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I am getting started with Symfony 2 & I am following this tutorial. Now, this tutorial is easy & I was able to follow it completely. This is the code in my Controller

namespace DemoCompany\HelloBundle\Controller;

use Symfony\Component\HttpFoundation\Response;

class HelloController{
    public function indexAction($name){
        return new Response('<h1>hello ' . ucfirst($name) . '</h1>');

Now, I have some questions

  1. When I run the code without including namespace DemoCompany\HelloBundle\Controller;, it gives me an error. But works fine when this line is include, I want to know. Why is does work with namespace statement & why it doesn't work without namespace. Please clarify

  2. Follow up question, I am returning a new Response object but it is not being defined in which nor, my class HelloController is extending some baseclass which may have this response object defined. so question is, How much PHP is able to find & then load this file?

  3. In Symfony, do custom controllers/models/views need to extend a base some class? For example, in Codeigniter. we have to do something like class Blog extends CI_Controller, so that all the methods defined in CI_Controller would be available in current scope using $this. Does Symfony have the same practice or it does something different?

  4. Since, this controller is namespaced into DemoCompany\HelloBundle\Controller, how come normal php functions work without a backslash?

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2 Answers 2

up vote 2 down vote accepted

I've only very briefly used Symfony2, here are my answers though:

1) That'll be because Symfony needs your Controller to exist in the DemoCompany\HelloBundle\Controller namespace for autoloading

2) At use Symfony\Component\HttpFoundation\Response;, you're telling PHP to look in there if the method can't be found locally

3) Don't know on that one...

4) Built-in PHP functions aren't in any specific namespace (namespaces are new to PHP), so work anywhere

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Re 4: Actually built-in functions are in global namespace, so if a function func() is not found in current namespace, PHP falls back for a func() from global namespace. You can call such functions explicitly by prefixing them with \ like \func() –  Mchl Feb 23 '12 at 11:25
Re 4: for built-in objects however you need the backslash like: new \SplFileObject –  ivoba Jul 4 '12 at 6:57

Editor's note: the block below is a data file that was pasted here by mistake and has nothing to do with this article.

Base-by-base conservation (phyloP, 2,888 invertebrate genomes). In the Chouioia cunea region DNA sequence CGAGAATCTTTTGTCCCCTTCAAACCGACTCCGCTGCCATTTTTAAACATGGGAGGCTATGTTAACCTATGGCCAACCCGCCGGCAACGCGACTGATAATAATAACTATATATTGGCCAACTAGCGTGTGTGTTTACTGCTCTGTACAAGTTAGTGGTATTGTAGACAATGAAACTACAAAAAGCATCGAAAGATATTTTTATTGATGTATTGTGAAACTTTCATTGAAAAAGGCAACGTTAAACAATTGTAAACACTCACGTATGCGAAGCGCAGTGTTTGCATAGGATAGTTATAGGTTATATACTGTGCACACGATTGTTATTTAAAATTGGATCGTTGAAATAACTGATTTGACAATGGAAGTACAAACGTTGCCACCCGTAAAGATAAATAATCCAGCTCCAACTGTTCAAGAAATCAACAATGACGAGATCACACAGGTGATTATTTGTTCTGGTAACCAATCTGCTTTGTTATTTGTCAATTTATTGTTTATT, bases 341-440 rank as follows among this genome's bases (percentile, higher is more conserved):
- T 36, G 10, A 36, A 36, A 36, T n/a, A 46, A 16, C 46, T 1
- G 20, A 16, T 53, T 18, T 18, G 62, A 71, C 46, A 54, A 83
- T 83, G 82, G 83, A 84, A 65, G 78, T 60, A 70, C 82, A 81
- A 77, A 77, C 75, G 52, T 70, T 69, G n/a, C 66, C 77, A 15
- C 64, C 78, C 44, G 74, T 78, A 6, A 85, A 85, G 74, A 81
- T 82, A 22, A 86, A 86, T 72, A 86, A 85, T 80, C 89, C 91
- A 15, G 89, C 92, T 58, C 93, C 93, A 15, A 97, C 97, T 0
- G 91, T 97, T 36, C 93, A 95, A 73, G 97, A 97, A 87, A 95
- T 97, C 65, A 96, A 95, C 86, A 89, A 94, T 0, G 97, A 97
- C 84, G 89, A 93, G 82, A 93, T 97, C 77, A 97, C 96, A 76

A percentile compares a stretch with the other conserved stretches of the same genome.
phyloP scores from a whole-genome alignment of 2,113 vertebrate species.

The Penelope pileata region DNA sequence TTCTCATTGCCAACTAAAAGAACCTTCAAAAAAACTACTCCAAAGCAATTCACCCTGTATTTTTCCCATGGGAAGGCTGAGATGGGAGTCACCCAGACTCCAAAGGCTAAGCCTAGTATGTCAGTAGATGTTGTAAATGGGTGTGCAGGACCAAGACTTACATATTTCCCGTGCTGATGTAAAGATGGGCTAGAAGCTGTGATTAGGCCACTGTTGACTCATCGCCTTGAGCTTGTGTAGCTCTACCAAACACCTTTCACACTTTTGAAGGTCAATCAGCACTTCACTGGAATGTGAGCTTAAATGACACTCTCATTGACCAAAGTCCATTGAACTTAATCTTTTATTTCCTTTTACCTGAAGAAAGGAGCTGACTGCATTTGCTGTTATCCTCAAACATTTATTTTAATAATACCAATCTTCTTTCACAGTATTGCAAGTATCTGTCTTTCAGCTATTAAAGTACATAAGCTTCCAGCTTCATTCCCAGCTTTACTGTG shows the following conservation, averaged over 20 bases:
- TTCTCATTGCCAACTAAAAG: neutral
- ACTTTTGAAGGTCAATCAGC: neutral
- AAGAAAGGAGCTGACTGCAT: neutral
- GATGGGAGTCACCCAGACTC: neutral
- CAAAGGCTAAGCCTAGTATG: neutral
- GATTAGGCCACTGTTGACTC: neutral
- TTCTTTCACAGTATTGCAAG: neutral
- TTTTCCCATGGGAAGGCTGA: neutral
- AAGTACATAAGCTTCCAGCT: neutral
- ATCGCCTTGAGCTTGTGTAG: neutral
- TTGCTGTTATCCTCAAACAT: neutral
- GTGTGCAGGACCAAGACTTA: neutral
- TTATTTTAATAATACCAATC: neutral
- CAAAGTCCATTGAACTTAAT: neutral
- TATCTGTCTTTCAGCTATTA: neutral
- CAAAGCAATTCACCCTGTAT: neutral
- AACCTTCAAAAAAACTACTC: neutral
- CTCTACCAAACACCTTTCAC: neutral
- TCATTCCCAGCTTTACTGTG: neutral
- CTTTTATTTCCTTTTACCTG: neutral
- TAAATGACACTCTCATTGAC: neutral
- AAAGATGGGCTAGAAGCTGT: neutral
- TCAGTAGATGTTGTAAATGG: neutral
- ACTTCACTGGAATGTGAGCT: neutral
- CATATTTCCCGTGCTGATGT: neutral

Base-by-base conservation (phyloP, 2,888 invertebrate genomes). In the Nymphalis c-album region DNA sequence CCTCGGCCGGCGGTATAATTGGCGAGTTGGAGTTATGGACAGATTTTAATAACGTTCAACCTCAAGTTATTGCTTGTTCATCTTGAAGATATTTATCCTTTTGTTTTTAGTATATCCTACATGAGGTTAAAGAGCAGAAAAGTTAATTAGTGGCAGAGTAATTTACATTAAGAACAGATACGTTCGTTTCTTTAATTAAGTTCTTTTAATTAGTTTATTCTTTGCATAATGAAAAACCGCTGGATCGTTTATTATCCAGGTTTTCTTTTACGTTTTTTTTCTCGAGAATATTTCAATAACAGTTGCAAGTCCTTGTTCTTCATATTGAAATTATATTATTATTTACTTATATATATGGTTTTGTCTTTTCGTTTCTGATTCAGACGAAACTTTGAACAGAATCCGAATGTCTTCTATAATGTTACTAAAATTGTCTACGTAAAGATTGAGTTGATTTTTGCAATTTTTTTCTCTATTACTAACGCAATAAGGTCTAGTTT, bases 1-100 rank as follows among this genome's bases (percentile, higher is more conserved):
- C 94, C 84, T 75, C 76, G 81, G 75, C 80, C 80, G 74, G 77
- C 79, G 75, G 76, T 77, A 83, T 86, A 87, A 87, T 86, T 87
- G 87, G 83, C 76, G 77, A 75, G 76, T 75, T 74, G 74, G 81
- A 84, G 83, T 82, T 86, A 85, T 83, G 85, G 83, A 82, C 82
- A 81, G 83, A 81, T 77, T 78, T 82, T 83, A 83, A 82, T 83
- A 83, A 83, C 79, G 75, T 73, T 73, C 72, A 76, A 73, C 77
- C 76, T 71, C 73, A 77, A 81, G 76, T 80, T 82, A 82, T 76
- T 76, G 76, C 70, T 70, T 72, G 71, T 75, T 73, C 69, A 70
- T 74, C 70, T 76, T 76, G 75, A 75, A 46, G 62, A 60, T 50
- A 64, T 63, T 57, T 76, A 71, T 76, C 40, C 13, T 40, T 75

1: Namespaces act as 'folders' of sorts, with which you can encapsulate items to avoid naming collisions. You should go ahead and read all of PHP Documentation on the matter: Namespaces overview. Not including it means that you are using the global namespace, or \, while using it tells PHP that everything in the file belongs to the declared namespace, such that the fully qualified name for HelloController becomes DemoCompany\HelloBundle\Controller\HelloController

2: The Request class was actually defined when you use Symfony\Component\HttpFoundation\Response. This declaration tells PHP and Symfony to look for that class, probably using spl_register_autoloader, and include it in the current namespace, so that you can use the short name Response instead of the FQN.

4: PHP actually does a lookup for every class/function you call, searching first in the declared namespace, and then moving up to the global namespace. You should really read the documentation, it helped me out a lot while learning about these relatively new features (at least for PHP)

On #3, I have no idea, but I suppose that you can chose not to extend any other base class, should you choose to do so. Of course, this will not let your code inherit the methods set up by the parent classes, and you would have to implement those yourself. For example, not extending the base Model class would make you set up your connection to the database and such.

Hope this helps.

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For Q3, Symfony 2 does provide a base controller class with some useful functions but you don't have to extend from it. Any class will work. Strongly suggest you just work you way through the manual step by step. All your questions are not only answered but explained in detail. –  Cerad Feb 24 '12 at 3:59

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